2004 Denver Annual Meeting (November 7–10, 2004)

Paper No. 13
Presentation Time: 11:10 AM


BURCHFIEL, B. Clark1, DUMURDZANOV, Nikola2, SERAFIMOVSKI, Todor2 and NAKOV, Radoslav3, (1)Earth, Atmospheric, and Planetary Sciences, Massachusetts Institute of Technology, 1010 Green Building, Cambridge, MA 02139, (2)Faculty of Mining and Geology, Univ "St. Cyril and Methodius", Goce Delcev 89, Stip, 92000, (3)Institute of Geology, Bulgarian Academy of Sciences, Building 24, Bonchev Str, Sofia, 1113, Bulgaria, bcburch@MIT.EDU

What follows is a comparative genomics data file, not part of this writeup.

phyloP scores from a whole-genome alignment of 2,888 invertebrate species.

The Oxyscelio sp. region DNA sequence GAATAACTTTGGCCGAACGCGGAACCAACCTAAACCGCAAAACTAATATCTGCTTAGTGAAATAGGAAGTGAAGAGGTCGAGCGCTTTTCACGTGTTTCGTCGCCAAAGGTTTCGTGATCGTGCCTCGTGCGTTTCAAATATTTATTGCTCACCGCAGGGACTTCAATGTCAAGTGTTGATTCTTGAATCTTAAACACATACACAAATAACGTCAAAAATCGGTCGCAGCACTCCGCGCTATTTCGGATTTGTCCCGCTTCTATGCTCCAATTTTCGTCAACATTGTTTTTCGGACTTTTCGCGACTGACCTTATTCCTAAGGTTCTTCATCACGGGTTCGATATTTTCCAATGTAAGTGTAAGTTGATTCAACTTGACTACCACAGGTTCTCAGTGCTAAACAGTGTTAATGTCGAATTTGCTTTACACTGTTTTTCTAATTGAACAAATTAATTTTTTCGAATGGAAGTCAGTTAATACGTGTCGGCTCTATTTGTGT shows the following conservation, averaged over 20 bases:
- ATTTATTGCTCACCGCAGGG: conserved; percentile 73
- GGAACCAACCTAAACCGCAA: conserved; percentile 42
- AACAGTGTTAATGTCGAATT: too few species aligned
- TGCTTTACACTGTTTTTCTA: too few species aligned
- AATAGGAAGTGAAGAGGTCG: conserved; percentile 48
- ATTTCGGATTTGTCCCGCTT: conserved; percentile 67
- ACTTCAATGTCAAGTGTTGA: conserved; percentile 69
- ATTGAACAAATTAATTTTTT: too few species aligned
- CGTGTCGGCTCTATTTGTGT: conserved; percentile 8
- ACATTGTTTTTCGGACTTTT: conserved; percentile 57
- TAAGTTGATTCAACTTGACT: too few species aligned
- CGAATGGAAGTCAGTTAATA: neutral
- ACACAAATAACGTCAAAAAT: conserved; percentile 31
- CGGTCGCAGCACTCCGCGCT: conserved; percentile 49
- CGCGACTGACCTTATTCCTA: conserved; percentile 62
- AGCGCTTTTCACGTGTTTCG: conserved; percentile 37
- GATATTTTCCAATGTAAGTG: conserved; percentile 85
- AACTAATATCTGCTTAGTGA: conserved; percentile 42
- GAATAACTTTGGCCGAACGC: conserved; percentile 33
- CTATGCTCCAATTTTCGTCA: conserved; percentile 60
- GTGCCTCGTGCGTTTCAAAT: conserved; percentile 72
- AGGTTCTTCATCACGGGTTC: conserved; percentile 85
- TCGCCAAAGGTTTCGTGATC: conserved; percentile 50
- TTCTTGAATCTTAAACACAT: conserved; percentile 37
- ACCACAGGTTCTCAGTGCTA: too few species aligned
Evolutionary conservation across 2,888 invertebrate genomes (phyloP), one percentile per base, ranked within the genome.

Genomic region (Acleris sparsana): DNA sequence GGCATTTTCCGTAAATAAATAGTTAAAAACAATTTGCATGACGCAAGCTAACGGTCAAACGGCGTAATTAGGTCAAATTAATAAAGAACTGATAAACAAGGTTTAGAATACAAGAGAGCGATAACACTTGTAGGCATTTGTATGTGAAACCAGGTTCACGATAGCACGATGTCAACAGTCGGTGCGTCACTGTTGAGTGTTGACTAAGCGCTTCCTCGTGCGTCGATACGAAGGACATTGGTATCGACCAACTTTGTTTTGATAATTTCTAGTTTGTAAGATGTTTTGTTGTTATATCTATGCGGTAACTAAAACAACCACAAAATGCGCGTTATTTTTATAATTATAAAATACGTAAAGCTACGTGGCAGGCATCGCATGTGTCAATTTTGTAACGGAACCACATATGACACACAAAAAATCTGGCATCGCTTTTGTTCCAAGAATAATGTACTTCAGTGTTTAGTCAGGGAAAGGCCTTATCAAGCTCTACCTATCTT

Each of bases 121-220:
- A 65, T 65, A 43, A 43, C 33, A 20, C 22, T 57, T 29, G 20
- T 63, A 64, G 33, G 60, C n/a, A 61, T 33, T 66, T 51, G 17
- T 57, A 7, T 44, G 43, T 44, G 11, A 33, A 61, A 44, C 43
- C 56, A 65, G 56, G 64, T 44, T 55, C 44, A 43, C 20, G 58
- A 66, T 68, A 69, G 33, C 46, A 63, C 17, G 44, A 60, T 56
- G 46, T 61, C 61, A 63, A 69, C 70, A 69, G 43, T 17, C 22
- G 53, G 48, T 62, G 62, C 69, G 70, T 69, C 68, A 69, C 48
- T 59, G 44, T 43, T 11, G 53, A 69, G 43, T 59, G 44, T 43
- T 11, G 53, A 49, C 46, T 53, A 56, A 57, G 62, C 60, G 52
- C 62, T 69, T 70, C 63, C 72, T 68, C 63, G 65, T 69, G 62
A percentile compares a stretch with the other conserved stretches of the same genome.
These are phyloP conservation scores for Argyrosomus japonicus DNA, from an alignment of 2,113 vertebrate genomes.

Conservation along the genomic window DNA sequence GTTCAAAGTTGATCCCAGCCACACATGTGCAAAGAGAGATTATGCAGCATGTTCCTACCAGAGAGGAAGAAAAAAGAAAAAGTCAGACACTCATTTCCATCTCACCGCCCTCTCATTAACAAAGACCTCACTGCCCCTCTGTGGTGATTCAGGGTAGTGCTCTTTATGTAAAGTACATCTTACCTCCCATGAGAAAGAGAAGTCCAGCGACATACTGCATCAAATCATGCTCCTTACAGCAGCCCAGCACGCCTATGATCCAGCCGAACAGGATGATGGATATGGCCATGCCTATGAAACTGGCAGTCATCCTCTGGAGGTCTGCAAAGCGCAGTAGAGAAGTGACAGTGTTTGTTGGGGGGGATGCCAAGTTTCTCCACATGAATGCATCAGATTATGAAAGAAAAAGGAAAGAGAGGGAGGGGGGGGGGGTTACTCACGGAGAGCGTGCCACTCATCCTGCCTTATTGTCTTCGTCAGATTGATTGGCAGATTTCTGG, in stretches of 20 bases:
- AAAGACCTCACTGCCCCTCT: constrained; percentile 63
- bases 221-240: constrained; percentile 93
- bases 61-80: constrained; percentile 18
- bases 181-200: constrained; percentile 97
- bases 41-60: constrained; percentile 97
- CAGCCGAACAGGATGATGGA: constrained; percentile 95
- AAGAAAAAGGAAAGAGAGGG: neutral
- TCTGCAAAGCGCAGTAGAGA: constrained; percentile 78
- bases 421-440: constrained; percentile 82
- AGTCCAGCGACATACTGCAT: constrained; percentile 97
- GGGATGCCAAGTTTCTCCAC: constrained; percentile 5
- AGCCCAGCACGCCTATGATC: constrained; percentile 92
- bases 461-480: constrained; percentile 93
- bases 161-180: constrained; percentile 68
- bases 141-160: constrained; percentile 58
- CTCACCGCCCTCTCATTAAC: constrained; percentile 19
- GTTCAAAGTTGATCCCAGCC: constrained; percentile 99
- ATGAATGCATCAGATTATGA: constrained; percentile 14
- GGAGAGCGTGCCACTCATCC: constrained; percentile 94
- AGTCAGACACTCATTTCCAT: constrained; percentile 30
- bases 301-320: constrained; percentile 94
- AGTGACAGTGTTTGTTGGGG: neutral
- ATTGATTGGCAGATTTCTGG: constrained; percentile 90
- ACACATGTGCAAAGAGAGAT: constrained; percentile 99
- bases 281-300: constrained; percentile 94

The southern Balkan Cenozoic extensional region (SBCER) lies north of the North Anatolian fault zone and its northern boundary is a poorly established zone through the central Balkan area. Unlike Cenozoic extension within the Aegean area, the extensional structures are all on land. The earliest extension is middle or late Eocene in SW Bulgaria, eastern Macedonia, and possibly eastern Rhodopes, central Bulgaria. This early period of NE-SW to E-W extension ended in ~late Oligocene or Early Miocene and consisted of E-tilted half-grabens and detachment faults. This extension we interpret to be related to trench rollback at the Hellenic trench and possible lateral spreading of a hot, thick crust within an Eocene volcanic arc. A short period of local compression in Early to Middle Miocene we relate to arrival of Kruja continental fragment in subduction zone in central Albania. During the second period of extension, Middle Miocene to the present, the pattern of extensional faulting was complex with continued NE-SW extension in SW Bulgaria, and E Macedonia, but changed to N-S extension in central Bulgaria and E Macedonia as roll back along the S Hellenic trench became dominant. E-W extension migrated westward in W Macedonia and E Albania due to roll back on the N Hellenic trench. The strain pattern continued to evolve when the North Anatolian fault propagated into the N Aegean at ~ 6 Ma. At that time the N-S extension in Bulgaria and E Macedonia was controlled by the weak southward pull of Balkan lithosphere as the Aegean was dominated by rapid southward motion as it has today. A narrow zone of convergent activity in coastal Albania changes to E-W extension in E Albania and W Macedonia related to continued trench roll back. The strain history of the SBCER is a complex spatial and temporal interplay of different extensional mechanisms.